The impending reductions could turn out to be an opportunity for Fort Jackson, as the Army could also decide to relocate basic combat training operations currently at Fort Leonard Wood, Missouri; Fort Sill, Oklahoma; and Fort Benning, Georgia. Fort Jackson trains 54 percent of the soldiers that enter the Army through basic combat training and Becker said the installation is poised for expansion from a logistic and economic standpoint.

“We’ve got nine battalions now and by 2018, based on current construction projects, we’ll have the capacity for 11 battalions,” he said. “So we can actually increase capacity based on dollars that are already committed over the next several years. By next year we’ll have capacity for 10 battalions.”

Retired Major General George Goldsmith, who handles military affairs with the Columbia Chamber of Commerce, said Fort Jackson shares a rich heritage with the Midlands. Area businessmen donated 1,200 acres in 1917 to the then-Department of War to train soldiers at what began as Camp Jackson.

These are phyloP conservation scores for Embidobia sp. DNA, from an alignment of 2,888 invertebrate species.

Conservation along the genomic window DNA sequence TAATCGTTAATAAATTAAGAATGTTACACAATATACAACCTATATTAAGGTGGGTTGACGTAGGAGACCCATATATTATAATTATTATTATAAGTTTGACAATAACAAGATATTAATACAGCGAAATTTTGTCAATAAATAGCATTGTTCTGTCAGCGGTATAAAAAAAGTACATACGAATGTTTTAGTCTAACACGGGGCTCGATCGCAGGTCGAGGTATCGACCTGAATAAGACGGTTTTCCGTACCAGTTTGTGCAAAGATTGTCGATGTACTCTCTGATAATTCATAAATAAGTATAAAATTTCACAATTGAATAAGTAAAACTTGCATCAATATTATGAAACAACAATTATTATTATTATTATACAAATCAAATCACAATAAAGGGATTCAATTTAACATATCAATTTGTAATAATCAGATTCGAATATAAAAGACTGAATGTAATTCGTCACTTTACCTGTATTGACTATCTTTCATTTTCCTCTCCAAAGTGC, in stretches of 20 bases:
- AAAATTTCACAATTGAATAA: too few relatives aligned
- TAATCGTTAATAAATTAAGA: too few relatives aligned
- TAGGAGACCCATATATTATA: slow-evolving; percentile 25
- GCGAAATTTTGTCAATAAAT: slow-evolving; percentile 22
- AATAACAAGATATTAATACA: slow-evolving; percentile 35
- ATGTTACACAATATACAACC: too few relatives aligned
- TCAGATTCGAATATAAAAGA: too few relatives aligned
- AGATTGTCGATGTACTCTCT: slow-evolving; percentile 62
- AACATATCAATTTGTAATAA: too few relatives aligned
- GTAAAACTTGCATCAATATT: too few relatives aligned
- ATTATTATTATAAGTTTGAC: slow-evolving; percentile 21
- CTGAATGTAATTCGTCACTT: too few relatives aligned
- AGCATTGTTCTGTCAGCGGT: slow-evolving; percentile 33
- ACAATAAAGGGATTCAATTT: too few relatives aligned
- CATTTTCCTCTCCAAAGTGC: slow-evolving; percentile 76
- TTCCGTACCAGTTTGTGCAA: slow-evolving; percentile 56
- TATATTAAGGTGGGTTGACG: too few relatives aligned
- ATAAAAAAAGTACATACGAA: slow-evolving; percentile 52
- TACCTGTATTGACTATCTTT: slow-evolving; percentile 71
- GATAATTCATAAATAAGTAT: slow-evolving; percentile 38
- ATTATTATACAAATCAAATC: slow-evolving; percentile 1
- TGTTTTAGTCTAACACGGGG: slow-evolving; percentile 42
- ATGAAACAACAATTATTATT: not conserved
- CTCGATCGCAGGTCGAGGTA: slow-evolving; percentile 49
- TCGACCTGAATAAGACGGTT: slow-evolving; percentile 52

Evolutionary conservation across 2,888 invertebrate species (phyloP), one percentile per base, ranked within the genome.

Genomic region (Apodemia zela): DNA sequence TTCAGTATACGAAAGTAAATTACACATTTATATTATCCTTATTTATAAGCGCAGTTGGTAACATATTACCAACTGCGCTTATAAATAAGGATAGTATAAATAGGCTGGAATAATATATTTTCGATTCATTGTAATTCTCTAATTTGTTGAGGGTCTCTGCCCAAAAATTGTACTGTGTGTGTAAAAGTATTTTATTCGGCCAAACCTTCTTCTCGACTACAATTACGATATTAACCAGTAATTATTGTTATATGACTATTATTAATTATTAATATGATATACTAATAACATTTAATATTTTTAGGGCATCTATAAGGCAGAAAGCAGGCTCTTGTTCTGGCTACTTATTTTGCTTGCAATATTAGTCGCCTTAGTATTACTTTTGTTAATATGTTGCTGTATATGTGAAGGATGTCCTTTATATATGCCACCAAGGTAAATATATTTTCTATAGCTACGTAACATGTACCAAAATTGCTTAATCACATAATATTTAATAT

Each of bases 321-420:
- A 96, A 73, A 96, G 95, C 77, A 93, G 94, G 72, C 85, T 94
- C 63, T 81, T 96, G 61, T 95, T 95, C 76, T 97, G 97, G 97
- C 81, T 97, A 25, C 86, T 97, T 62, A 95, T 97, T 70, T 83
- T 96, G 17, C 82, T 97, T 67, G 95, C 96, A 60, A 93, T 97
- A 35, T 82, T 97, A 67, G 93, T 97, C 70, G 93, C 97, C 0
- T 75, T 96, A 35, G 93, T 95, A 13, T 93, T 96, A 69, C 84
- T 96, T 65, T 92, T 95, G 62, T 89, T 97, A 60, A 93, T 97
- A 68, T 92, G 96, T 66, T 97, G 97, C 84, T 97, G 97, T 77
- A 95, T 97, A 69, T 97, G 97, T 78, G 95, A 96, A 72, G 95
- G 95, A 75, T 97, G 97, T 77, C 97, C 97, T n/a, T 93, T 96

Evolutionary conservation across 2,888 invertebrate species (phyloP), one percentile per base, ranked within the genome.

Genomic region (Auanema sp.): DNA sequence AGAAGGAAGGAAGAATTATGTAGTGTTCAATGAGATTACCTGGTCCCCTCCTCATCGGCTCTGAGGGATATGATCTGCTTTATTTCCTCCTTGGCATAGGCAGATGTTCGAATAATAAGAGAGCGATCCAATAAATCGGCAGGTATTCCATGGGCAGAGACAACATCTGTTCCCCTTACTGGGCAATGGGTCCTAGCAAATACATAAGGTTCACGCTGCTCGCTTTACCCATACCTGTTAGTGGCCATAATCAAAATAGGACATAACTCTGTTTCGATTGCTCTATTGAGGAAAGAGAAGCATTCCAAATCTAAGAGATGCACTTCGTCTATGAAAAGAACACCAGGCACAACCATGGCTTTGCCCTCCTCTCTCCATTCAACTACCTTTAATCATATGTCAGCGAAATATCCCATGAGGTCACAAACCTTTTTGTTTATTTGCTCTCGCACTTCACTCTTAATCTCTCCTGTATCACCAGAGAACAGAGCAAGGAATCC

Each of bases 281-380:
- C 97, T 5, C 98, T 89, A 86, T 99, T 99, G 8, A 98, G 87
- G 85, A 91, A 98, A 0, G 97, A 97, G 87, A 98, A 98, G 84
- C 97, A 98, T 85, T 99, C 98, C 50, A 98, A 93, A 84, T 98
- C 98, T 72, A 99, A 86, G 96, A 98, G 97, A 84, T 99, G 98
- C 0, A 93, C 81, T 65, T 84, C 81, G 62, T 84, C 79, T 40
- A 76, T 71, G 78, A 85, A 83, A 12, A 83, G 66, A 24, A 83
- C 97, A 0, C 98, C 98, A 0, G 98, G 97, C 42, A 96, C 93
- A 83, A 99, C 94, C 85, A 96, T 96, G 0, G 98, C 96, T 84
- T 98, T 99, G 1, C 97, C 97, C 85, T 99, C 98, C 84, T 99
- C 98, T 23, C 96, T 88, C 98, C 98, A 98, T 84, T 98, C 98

“The stipulation was that it be used as a training base. So in 1917 they began training soldiers to go into World War I,” he said. “They have trained soldiers in every war since then.”

Goldsmith said local supporters of Fort Jackson have launched a letter-writing campaign to express their support for the installation, with Governor Nikki Haley and the state’s congressional delegation also involved. A petition supporting the installation also appears on the state Department of Commerce website.


Gay rights group calls on SC Atty Gen to stop defending same-sex marriage ban



SC Attorney General Alan Wilson said his office would continue defending SC’s ban (File)

A South Carolina gay-rights group has launched a petition drive asking State Attorney General Alan Wilson to stop defending the state’s ban on same-sex marriages.